Importantly, some education-related words like include, understand and learn can’t be measured in a meaningful way. Following the framework of Bloom’s taxonomy makes performance actionable and effective, using verbs that set clear expectations that can be specifically measured.

  • Students progress their way through Bloom’s Taxonomy levels sequentially with activities that quantifiably measure their progress towards learning objectives.

4.3. Level 1: Remembering

In the first stage of Bloom’s taxonomy, you might ask students to recite something you’ve taught them, quoting information from memory based on previous lectures, reading material, and notes. Educators can use verbs like define, describe, identify, label, list, outline, recall, and reproduce to effectively measure success in this stage. It’s the most basic level in Bloom’s taxonomy, but represents an important foundation; a stepping stone toward deeper learning. A basic way to test learning on this level is simple questions and answer periods, or multiple-choice questions. This shows that the student can memorize facts and recall them. But it does not yet suggest that students understand the material.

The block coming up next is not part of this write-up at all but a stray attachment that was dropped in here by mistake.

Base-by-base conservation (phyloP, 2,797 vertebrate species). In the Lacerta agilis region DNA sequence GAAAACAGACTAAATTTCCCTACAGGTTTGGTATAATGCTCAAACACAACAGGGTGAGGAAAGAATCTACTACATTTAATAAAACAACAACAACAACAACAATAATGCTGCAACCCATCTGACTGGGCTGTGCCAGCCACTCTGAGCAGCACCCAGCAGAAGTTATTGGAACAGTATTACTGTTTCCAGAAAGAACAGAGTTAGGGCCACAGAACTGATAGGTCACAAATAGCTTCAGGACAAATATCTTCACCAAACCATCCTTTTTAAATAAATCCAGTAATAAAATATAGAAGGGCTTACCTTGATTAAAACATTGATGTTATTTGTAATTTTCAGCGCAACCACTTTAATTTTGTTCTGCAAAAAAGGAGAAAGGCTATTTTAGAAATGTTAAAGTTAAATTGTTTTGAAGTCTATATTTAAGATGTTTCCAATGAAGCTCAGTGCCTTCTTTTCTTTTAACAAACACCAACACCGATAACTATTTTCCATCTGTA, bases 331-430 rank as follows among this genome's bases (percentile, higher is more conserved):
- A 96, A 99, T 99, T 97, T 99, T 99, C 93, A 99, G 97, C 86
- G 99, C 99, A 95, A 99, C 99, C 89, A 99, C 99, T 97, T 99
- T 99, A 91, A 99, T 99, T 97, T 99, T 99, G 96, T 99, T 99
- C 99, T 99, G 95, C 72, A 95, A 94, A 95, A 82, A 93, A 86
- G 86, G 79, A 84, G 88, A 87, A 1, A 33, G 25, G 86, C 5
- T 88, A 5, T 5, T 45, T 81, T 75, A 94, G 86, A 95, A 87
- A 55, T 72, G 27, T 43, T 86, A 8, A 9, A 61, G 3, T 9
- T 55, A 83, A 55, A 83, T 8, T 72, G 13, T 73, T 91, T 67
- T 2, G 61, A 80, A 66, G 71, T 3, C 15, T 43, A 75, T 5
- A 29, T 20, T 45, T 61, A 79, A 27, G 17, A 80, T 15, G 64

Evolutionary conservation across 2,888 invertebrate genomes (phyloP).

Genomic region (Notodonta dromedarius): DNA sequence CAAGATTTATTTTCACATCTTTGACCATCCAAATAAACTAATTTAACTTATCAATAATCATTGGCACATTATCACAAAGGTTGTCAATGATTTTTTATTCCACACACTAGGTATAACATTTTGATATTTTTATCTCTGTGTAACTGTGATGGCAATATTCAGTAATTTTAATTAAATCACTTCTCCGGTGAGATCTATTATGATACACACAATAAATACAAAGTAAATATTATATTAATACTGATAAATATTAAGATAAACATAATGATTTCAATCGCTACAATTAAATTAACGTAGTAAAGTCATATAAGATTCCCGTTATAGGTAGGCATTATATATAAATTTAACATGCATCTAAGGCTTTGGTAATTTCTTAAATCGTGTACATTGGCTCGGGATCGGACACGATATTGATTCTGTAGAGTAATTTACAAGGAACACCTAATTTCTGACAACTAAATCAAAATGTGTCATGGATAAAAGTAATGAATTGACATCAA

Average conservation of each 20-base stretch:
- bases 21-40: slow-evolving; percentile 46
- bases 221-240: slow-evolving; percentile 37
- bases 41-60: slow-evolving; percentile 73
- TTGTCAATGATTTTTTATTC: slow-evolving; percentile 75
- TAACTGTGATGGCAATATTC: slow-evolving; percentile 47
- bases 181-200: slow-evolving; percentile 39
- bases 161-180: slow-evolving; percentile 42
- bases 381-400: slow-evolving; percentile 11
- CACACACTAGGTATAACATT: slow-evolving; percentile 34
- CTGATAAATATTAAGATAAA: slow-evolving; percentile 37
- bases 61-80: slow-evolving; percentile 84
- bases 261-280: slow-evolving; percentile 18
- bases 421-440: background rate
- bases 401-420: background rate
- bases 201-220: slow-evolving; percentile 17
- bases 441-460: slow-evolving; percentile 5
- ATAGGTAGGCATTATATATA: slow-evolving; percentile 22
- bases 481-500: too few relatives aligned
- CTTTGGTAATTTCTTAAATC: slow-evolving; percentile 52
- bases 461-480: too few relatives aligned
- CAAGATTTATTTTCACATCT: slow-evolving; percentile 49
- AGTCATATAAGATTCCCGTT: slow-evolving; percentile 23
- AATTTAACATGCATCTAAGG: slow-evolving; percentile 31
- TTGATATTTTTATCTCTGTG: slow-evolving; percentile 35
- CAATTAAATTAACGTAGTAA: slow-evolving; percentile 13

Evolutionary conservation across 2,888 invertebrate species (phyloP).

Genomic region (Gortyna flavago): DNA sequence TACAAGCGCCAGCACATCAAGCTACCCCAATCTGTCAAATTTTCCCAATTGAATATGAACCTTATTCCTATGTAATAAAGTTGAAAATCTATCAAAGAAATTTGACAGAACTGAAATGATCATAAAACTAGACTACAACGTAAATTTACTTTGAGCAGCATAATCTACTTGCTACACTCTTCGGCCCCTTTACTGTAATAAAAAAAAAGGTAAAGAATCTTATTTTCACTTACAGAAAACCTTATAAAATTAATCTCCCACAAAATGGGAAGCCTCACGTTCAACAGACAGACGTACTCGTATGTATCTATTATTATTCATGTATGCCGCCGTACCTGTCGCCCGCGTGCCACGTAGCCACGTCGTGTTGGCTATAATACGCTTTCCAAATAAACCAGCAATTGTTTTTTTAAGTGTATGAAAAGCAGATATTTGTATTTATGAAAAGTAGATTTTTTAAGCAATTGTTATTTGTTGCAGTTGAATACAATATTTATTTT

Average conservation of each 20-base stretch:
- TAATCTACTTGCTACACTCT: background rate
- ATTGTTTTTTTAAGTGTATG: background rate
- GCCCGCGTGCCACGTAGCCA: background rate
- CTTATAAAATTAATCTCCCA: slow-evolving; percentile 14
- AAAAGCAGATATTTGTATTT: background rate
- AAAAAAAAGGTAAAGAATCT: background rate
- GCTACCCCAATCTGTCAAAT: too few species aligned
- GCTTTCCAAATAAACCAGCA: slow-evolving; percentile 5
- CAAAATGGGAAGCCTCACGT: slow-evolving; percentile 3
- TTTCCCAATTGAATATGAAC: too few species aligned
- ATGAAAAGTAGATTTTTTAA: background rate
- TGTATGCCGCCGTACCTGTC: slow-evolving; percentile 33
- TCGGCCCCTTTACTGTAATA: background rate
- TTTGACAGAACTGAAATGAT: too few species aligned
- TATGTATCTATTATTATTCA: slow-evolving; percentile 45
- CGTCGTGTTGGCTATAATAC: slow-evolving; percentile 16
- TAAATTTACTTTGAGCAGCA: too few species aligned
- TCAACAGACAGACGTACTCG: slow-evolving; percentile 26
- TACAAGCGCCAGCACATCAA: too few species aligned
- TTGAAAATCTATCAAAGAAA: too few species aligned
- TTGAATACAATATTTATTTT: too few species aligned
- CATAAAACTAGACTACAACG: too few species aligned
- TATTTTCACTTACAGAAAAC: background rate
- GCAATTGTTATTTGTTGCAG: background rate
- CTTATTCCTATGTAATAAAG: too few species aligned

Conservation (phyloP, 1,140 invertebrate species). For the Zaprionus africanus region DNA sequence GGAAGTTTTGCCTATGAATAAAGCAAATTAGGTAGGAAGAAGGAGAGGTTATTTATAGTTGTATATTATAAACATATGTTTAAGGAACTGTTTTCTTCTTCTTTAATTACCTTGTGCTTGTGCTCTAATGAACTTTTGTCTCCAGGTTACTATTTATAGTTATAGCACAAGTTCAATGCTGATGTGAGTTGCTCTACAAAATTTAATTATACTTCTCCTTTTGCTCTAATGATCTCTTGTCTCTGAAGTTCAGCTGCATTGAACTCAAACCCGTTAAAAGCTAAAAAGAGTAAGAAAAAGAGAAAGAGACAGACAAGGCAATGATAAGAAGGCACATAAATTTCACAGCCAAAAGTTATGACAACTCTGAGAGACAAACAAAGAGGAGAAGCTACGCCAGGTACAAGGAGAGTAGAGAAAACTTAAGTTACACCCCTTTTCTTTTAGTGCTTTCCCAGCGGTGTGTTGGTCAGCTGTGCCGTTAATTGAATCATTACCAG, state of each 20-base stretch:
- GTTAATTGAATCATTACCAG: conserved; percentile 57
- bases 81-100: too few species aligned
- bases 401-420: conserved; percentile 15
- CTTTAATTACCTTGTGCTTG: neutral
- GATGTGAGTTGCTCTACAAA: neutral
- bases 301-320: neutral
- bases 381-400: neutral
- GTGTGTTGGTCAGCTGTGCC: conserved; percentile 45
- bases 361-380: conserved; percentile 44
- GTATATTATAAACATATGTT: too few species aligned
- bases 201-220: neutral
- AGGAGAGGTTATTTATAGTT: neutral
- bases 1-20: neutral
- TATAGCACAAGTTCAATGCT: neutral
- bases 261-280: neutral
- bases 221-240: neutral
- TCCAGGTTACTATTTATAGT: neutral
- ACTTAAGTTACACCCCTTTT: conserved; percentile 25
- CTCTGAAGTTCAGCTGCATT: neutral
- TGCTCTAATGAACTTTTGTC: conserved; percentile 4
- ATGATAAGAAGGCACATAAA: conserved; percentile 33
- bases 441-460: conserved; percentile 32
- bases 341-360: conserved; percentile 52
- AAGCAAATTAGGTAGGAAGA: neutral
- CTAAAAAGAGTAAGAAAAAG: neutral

• The first level of Bloom’s Taxonomy is remembering. This level helps build a solid foundation and acts as a stepping stone towards more complex learning. At this level, students are asked to memorize and recall facts.

4.4. Level 2: Understanding

Ask students to discuss a problem or idea in their own words, to evaluate their comprehension from the “remembering” stage of Bloom’s taxonomy. For example, they might have to paraphrase a story or definition, explain a concept in their own words, tell a story that relates to it, or provide analogies. To measure this, we can use verbs like defend, explain, generalize, paraphrase, summarize and translate. A student who reaches this level can interpret the materials, and demonstrate comprehension of the material.

  • The second level of Bloom’s Taxonomy is understanding. This level asks students to explain course concepts in their own words.

4.5. Level 3: Applying

The student will now have to take what they’ve learned and apply it to a scenario outside of the classroom. For example, they can use a math formula they’ve learned to calculate a family budget in the real world or apply a legal ruling to a specific case in the news headlines. Verbs to use in this stage of Bloom’s taxonomy include apply, demonstrate, predict, show, solve or use. That could come in the form of collaborative group projects or the composition of a blog.